•The benefits in terms of increased growth seem fairly difficult to establish when looking at a broad group of countries.­
    •The costs in terms of increased inequality are prominent. Such costs epitomize the trade-off between the growth and equity effects of some aspects of the neoliberal agenda.­
    •Increased inequality in turn hurts the level and sustainability of growth. Even if growth is the sole or main purpose of the neoliberal agenda, advocates of that agenda still need to pay attention to the distributional effects.­

    Comment by Patrick — July 15, 2016 @ 11:28 am

  9. *fairly informed

    Comment by Patrick — July 15, 2016 @ 11:28 am

  10. Patrick – that’s all fine, but the acid test is whether a party advocating (say) a Muldoonist programme of economic regulation combined with substantial income redistribution is going to romp home at the general election next year. I’m pretty confident I can predict the answer to that one.

    Comment by Nick R — July 15, 2016 @ 11:35 am

  11. Nick R — July 15.
    How about we try Democracy, instead of Ism’s.

    In fact, the majority are voting for parties that have democratic socialism at their core principles. Labour, Greens, New Zealand first.

    It seems, only a small number of , damaging, but influential, swing voters, like tax cuts no matter how much damage it does.

    Even National have had to swallow dead rats and keep or introduce redistributive policy such as “working for families (really a subsidy to employers) and State housing. Otherwise they know they would lose the next election.

    We all know that the best performing economies have always had relatively high levels of tax, redistribution and state participation, aligned with laws which allow for a reasonable amount of competition combined with regulation of monopolies and harmful speculation.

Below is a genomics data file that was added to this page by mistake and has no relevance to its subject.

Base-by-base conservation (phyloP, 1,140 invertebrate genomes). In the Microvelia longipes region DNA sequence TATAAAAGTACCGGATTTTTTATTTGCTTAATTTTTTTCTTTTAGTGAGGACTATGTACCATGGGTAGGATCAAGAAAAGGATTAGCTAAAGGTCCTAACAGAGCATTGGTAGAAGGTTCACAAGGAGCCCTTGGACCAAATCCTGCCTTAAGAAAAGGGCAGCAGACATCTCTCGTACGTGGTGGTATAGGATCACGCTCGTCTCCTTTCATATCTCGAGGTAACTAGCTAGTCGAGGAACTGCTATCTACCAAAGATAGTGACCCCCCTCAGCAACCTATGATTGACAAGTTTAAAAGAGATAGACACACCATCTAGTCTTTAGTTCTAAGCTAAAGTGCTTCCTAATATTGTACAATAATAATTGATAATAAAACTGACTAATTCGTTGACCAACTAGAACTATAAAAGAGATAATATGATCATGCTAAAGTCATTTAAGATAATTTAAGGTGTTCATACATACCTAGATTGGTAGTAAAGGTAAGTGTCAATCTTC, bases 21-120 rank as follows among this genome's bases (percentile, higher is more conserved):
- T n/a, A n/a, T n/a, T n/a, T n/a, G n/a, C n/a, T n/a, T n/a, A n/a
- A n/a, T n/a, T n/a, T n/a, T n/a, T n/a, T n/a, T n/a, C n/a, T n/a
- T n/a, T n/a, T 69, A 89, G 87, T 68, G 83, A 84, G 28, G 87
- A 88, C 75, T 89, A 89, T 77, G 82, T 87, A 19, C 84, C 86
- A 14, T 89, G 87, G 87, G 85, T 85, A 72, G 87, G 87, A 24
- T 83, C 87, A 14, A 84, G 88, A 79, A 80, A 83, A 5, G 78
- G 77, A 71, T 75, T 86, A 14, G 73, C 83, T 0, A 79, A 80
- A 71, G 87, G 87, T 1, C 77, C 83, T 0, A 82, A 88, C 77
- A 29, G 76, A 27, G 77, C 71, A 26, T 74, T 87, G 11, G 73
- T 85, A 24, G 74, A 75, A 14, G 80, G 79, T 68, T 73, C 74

Comment by KJT — July 15, 2016 @ 11:59 am

  12. unaha-closp: “Tracking back from my above comment: it is not shit, it is just complicated.”

    I’m pleased you did that; I was about to call out your comment as bollocks!

    The rational maximiser model, upon which orthodox economics and neoliberal ideas have traditionally been based, gives a partial picture only of the range of human behaviour. Thus neoliberalism – which assumes that we’re all rational maximisers all the time – falls over in a heap when confronted with the messy realities of society.

    We’re all capable of individualism and collectivism to varying degrees at different times. The solipsism encouraged by neoliberalism, and now very evident in contemporary NZ society, takes no account of the extent to which we are interdependent; nor does it cut human frailty any slack. None of us is perfect, and there but for the grace of God goes any of us, is what we should be thinking, when we hear about the desperate struggles of the poor and underprivileged.